Uses two thresholds to separate the Quiet (green), Mid (yellow), and Loud (red) portions of the incoming sound, for individual mixing and processing.

A Higher Threshold (red) sets the level where stronger signals are considered Loud. A Lower Threshold (green) sets the level where weaker signals are considered Quiet. Any signal falling between the two thresholds is considered Mid. And each threshold has its own Knee value, for setting the transition (and effective crossfade) between adjacent channels.

In the device's display, both thresholds are visualized as horizontal lines, which can be dragged up and down. When clicking a line's dot handle on the right, only the outer band of that threshold will be heard while the mouse is held. And ALT-dragging on either threshold adjusts its Knee parameter.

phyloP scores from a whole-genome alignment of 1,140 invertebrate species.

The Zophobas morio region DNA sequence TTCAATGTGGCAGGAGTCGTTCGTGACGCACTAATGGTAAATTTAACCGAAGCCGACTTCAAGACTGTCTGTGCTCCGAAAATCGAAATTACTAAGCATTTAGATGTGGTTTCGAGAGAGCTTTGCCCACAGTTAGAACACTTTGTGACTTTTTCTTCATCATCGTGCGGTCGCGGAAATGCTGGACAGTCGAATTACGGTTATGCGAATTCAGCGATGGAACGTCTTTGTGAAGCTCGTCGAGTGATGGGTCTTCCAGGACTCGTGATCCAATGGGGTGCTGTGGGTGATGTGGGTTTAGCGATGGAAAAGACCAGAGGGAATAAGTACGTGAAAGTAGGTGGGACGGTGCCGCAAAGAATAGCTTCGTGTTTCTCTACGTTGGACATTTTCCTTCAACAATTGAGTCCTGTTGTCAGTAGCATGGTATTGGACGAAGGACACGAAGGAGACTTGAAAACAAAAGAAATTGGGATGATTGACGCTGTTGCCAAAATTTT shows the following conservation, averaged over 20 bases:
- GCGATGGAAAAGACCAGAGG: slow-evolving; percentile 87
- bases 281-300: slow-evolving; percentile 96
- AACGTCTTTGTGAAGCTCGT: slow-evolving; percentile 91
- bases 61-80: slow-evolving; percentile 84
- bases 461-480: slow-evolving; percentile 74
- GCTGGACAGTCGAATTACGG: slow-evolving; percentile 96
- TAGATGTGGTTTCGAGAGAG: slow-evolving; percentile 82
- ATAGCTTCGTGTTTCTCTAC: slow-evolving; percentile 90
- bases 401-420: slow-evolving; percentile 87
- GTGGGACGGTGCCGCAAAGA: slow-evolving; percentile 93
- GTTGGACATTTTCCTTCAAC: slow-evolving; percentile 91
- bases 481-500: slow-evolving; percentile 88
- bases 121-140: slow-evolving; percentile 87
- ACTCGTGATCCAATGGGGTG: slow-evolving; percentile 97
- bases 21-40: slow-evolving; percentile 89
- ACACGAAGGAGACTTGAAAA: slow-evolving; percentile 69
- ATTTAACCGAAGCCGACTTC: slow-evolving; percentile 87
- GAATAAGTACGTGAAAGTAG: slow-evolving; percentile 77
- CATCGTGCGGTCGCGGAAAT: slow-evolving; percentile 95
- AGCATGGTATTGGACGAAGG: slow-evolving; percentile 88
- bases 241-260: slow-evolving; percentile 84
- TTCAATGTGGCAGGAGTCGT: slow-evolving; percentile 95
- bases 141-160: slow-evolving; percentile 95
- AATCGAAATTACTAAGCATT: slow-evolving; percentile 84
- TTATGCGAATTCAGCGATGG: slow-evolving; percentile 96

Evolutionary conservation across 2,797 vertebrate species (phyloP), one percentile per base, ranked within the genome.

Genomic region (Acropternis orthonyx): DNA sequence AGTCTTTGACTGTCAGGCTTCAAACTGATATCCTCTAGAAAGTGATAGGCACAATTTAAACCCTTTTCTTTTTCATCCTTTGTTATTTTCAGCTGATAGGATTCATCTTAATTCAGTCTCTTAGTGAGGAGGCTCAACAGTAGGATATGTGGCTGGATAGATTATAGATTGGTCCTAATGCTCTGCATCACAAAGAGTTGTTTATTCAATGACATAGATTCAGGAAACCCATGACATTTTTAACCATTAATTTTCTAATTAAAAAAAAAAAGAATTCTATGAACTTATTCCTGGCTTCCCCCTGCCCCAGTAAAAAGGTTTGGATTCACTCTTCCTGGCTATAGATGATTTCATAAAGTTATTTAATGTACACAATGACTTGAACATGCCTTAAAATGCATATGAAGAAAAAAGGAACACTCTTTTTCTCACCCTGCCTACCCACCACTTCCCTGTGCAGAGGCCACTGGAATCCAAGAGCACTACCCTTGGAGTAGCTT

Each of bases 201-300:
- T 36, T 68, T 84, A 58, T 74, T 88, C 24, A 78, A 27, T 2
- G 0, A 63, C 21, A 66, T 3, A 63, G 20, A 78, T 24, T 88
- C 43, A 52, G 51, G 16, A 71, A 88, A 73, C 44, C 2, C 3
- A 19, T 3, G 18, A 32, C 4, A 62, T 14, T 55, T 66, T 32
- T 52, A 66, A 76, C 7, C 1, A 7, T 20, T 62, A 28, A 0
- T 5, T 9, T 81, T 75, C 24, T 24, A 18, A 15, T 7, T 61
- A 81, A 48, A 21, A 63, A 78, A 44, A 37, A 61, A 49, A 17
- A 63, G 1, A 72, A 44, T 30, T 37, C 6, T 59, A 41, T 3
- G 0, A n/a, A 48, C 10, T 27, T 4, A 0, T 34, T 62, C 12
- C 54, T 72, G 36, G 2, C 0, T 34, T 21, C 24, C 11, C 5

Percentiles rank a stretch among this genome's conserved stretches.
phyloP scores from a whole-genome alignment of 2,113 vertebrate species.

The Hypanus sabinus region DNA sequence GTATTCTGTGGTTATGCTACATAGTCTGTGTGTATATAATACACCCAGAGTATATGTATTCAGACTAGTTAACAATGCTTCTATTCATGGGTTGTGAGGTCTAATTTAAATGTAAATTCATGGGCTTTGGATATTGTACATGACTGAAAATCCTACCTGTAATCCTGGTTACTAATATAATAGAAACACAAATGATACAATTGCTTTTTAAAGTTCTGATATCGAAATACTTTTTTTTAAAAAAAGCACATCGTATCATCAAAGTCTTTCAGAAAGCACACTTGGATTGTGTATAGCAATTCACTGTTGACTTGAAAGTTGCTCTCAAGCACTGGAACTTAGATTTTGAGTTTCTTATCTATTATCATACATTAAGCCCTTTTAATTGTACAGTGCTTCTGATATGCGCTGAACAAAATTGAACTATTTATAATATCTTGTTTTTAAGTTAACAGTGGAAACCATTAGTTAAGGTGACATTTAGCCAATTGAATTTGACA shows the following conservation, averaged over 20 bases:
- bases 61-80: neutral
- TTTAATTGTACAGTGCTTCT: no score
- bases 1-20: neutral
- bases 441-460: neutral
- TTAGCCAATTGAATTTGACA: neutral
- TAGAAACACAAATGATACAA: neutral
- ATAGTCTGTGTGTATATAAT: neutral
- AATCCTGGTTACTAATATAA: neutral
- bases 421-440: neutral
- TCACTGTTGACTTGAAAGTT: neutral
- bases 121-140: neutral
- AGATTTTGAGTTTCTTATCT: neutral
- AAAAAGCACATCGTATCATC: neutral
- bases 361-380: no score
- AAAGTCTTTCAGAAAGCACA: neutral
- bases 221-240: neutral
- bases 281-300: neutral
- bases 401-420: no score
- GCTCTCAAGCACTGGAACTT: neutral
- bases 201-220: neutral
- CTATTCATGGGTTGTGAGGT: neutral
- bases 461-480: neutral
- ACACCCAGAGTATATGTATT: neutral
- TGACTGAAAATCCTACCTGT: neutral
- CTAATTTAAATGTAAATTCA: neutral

Relative Loudness Mode follows the level of the incoming sound, treating 0.0 dB as the strongest band at any given moment. (This mode uses its own Relative Higher Threshold and Relative Lower Threshold parameters.)

Rise Time sets the number of blocks before a softer signal fully transitions up into a louder band, like a "resistance" parameter. Fall Time sets the number of blocks before a louder signal fully falls down into a quieter band, like a "decay" parameter. And Tilt is an analysis parameter, favoring the high frequencies (when positive) or low frequencies (when negative) before the channel splitting is applied.

There are two Spectrum Display modes: Pre shows the analysis data (and no audio processing from the channel controls); Post shows each channel's output audio, post-processing.

Transient Split

Separates the Transients (short, unstable sounds; colored yellow) and Tones (periodic or pitched sounds; colored blue), for individual mixing and processing.